From the effervescent adidas Originals California t-shirt to matching ensembles such as the adidas Originals Firebird Tracksuit, the diverse and adaptable lineup draws upon past source materials, opting to use bold block colours and abstract patterns to emphasise a distinctly “retro” yesteryear feel and merging old school sensibilities with a continual dedication to contemporary technology. Ensuring each of their products meet today’s standards when it comes to durability, comfort and sheer versatility the brand has solidified its place in mainstream outfitting with a vast array of collaborations ranging from Human Made and Raf Simons to BAPE and many more.
adidas Originals Trainers
Of course no guide to the intricacies of adidas would be complete without mentioning their all encompassing deluge of iconic footwear. With transient styles like the adidas Gazelle, Samba and Spezial up their sleeve and some of the most forward-thinking minds in the business at the cusp of their research efforts, the brand supply modern day shakeups on some of their most unique and nostalgic silhouettes.
Originally released in 1968 the Gazelle was an instant hit with football fans, b-boys and just about everyone in between. Hailed for its uncomplicated low profile and brightly coloured plush suede, it remains an unequivocal classic even to this day.
The first notable sneaker produced by adidas in 1950 the Samba was originally made to help those playing football in icy conditions. Still seen used in indoor games, the trainer finds itself a favourite among those with an eye for terrace trainers.
adidas Handball Spezial
Introduced in 1979 for, as the name would suggest, elite Handball players the adidas Handball Spezial was first introduced into the UK by English fans returning from European footballing campaigns. Bringing with them previously unheard of Italian casual brands and rare trainers, the Handball now sits proudly among a plethora of like-minded gum soled peers.
Part of adidas’ 1982 City Series, alongside other silhouettes such as the adidas Amsterdam and more recently the adidas Liverpool, the collection aims to encapsulate the unique features of specific destinations around the globe into distinct footwear models. Famed with football casuals and mods alike, the Hamburg is a true adidas connoisseurs shoe of choice.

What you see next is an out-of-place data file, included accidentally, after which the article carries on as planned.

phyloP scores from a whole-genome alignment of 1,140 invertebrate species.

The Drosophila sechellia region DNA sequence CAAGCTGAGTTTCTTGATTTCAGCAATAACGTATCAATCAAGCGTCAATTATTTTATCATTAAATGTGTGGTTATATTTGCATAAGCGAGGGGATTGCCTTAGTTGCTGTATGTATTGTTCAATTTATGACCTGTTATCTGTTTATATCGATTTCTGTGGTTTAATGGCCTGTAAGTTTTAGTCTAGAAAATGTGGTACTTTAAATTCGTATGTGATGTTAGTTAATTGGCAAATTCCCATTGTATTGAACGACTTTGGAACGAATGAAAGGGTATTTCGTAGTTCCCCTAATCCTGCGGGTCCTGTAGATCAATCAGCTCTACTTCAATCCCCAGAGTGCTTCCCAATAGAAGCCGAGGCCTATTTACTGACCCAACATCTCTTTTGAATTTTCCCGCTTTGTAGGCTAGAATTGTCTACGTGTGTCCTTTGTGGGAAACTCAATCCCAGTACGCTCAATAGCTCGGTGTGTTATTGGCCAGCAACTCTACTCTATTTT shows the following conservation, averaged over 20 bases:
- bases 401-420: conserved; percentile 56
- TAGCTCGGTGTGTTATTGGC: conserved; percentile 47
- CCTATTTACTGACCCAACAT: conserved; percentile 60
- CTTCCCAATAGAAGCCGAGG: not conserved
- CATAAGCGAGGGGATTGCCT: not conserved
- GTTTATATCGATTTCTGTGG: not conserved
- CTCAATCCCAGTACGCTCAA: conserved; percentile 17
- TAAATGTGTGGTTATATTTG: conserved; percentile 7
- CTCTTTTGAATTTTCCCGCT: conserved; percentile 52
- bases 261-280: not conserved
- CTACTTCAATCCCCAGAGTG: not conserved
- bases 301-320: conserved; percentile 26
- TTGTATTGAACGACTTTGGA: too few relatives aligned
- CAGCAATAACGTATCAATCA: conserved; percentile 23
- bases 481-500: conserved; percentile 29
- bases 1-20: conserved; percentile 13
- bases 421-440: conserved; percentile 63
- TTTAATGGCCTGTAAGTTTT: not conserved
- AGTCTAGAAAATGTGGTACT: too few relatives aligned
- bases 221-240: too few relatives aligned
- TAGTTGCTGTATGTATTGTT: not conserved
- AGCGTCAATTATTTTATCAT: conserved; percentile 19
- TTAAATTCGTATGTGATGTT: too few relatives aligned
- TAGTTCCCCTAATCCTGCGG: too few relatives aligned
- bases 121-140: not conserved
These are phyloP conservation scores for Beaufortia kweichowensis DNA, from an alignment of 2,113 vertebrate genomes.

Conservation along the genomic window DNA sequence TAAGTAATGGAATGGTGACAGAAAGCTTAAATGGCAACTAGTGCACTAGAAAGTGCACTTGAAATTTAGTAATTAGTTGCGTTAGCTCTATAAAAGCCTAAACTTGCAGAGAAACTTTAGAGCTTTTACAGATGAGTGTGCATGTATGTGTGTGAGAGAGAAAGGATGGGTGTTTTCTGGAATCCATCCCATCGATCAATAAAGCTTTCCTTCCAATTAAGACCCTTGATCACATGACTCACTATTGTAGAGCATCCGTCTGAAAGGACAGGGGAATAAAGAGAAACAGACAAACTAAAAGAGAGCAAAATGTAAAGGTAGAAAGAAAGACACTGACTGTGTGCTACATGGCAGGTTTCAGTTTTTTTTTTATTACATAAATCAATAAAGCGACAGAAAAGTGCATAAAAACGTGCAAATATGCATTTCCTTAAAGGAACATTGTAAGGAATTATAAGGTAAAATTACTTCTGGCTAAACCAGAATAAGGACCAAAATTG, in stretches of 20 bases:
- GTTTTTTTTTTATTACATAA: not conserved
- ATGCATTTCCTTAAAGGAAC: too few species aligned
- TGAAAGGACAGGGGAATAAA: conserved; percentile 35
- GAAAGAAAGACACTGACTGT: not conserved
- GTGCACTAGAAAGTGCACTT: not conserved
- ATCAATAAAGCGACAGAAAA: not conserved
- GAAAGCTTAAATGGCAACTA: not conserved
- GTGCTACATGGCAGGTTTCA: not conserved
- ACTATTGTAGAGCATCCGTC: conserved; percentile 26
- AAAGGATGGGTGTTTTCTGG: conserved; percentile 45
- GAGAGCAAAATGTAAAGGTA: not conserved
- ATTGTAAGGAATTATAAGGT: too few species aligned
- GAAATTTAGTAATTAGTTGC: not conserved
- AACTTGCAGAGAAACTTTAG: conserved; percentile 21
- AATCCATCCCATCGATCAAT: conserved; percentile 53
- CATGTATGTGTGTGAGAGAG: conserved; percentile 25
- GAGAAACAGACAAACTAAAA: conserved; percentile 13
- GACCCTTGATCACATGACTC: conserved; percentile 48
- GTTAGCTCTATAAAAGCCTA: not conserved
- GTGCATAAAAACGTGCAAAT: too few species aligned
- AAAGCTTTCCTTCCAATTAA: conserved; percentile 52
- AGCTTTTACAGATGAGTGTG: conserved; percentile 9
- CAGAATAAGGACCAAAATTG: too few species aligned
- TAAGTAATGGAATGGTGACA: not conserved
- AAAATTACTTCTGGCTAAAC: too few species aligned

Made for the basketball courts of the ‘70s, the Superstar found itself a mainstay in hip hop culture with the likes of Run DMC selecting them as their footwear of choice. Hailed for its iconic shell toe design and minimal leather uppers, they remain as relevant today as they were over 5o years ago.
adidas Stan Smith
Debuted in 1972 for tennis legend Stan Smith, these sneakers have evolved to become the minimalists footwear of choice. Coated in a smooth leather they opt for a perforated take on the classic three stripe branding for a clean and elegant finish.
adidas Stan Smith
Aiming to capture ‘80s tennis styling the Continentals are a relatively new addition to the adidas arsenal. Featuring a EVA split cup outsole and reworked take on signature branding, they serve as a centre piece to the brand’s new generational styles.
Taking influence from the adidas Tobacco and Trimm Star, the Stadt is another quality entry into the brands book of low profile suede stompers. Named after the German word for city, the Stadt slots seamlessly into the terrace ranks.
The debut style from the Super Light series and also the first sneakers seen donning the iconic trefoil, the SL72 captures the essence of ‘70s runners. Narrow and sleek the trainers were originally released for the 1972 Munich Olympics and have since become the forefather style to countless iterations including the SL80, SL76 and SL7600.
Made to celebrate the Rome Olympics in 1959 as an all round training shoe for the Rome 1960 Olympics, the ROM boasts some of the most distinctive design features seen on a three stripe shoe. With a jagged rubber outsole and t-toe overlay detailing, the trainer enjoyed a re-release in 1979 much to the delight of OG trainer fanatics.